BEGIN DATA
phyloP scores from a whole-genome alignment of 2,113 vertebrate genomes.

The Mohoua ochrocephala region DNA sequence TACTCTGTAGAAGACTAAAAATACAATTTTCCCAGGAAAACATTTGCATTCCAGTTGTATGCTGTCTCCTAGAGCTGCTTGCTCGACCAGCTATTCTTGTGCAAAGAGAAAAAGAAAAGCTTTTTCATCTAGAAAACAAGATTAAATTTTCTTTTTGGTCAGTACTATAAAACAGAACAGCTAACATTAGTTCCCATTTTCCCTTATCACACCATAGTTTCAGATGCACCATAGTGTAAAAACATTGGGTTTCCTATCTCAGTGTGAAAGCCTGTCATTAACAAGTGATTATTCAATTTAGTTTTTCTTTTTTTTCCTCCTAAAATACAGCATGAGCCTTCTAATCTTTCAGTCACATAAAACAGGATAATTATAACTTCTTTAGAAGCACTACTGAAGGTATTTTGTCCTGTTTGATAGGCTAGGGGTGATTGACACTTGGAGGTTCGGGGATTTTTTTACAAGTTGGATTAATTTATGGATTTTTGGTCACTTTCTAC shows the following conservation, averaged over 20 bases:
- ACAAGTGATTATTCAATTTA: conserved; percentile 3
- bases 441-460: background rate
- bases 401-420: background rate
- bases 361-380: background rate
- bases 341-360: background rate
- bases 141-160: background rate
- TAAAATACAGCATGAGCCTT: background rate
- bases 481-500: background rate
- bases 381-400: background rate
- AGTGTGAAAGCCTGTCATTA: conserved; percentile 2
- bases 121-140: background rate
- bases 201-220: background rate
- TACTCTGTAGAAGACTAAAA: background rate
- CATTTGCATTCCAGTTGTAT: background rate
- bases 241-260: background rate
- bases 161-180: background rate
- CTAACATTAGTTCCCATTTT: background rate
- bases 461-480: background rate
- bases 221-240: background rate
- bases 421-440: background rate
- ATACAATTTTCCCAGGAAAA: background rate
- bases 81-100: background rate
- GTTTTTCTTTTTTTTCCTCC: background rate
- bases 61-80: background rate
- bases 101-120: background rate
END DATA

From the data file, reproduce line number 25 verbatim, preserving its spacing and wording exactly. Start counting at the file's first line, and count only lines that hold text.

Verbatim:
- GTTTTTCTTTTTTTTCCTCC: background rate